Skip to content

WWII Bomb Duds Defused, Detonated After 260 People Evacuated In Germany

Five of the duds were defused, but two had to be detonated.

The city of Cologne in Germany evacuated around 260 people to defuse seven World War II U.S.-style bomb duds that were found on an exploratory site.

Of the seven contact fuse bombs, four weighed 500 pounds and three weighed 100 pounds. They were discovered on private property in the Cologne-Rondorf area in Cologne on Thursday.

The danger zone covered over a 1500-foot radius, according to an onsite analysis by the Bomb Disposal Service and the public order office of the city of Cologne.

The evacuation radius of the duds that were defused in the city of Cologne, Germany, on June 24, 2021. (Stadt Koln/Zenger News)

After discovering the bombs, the city ordered an immediate deactivation of the aerial bombs and evacuated a total of 260 people to secure the site and avoid casualties.

City authorities scheduled the bomb deactivation for noon the same day.

“When all people leave the evacuation area and the ambulance transports are completed, the public order office will give approval to defuse,” said a city spokesperson.

Though such a discovery may seem uncommon, thousands of unexploded bombs — which may be able to detonate — are discovered every year, particularly in Germany. These bombs have to be defused or detonated in a controlled explosion, in some cases requiring evacuation of thousands of people.

The first such aerial bombs to ever be delivered to their targets by air were launched by the Austrians against Venice in 1849 during the First Italian War of Independence. The Austrians, led by artillery general Franz von Uchatiussingle, sent several unmanned hot air balloons to drop bombs over their target, according to the Basque Library at the University of Nevada, Reno.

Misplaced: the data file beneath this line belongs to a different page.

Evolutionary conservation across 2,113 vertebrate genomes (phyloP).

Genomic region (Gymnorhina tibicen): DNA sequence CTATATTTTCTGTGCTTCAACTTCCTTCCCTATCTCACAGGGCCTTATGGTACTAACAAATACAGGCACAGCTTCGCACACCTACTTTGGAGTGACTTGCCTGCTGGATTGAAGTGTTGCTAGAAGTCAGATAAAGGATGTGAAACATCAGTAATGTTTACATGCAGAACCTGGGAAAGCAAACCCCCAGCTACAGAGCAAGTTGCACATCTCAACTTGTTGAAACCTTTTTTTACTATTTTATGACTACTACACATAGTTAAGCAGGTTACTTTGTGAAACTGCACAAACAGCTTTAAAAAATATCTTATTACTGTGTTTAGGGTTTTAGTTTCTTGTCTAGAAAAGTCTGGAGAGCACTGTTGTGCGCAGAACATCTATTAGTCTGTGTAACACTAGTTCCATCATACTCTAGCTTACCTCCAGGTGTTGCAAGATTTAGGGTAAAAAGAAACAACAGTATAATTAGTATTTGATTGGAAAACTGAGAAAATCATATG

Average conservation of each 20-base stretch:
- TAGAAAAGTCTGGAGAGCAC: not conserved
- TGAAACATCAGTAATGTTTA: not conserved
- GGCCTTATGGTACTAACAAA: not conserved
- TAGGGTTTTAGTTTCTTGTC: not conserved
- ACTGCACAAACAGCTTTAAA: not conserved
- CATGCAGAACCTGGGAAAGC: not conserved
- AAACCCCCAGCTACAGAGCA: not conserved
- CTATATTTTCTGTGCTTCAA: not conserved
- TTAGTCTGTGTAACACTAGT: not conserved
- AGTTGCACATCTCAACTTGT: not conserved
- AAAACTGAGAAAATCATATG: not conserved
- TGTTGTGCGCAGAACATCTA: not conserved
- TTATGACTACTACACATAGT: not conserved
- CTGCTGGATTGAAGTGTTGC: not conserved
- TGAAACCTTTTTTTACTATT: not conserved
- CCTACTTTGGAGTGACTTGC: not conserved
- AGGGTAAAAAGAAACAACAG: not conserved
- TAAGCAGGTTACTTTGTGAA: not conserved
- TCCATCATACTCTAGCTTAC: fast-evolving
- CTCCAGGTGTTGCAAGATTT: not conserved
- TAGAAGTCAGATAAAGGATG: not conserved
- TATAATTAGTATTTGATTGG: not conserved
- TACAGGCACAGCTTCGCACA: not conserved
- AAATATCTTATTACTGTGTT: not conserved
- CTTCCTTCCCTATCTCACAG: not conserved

Aerial bombing was also prominent during World War I, when the Germans organized strategic bombing by their Zeppelin airships over Britain and France. German forces targeted logistic and manufacturing centers, and though the number of civilians killed by aerial machines remained small, the bombings caused widespread public terror, according to the British Library.

During World War II about 10 percent of German bombs failed to detonate, and Allied bombs had a failure rate of 15 to 20 percent. Bombs were especially likely to fail if they hit soft soil or used a pistol-type detonating mechanism rather than fuses.

Bombs can be reactivated by either direct impact, vibration or heating, according to a 2019 guide from the Construction Industry Research and Information Association.

At 1:20 p.m., Cologne reported that five of the bombs had been defused. The other two had to be detonated in a controlled environment.

Residents were allowed to return to their houses and apartments after the bombs were detonated.

(Edited by Ali McCadden and Kristen Butler)

Recommended from our partners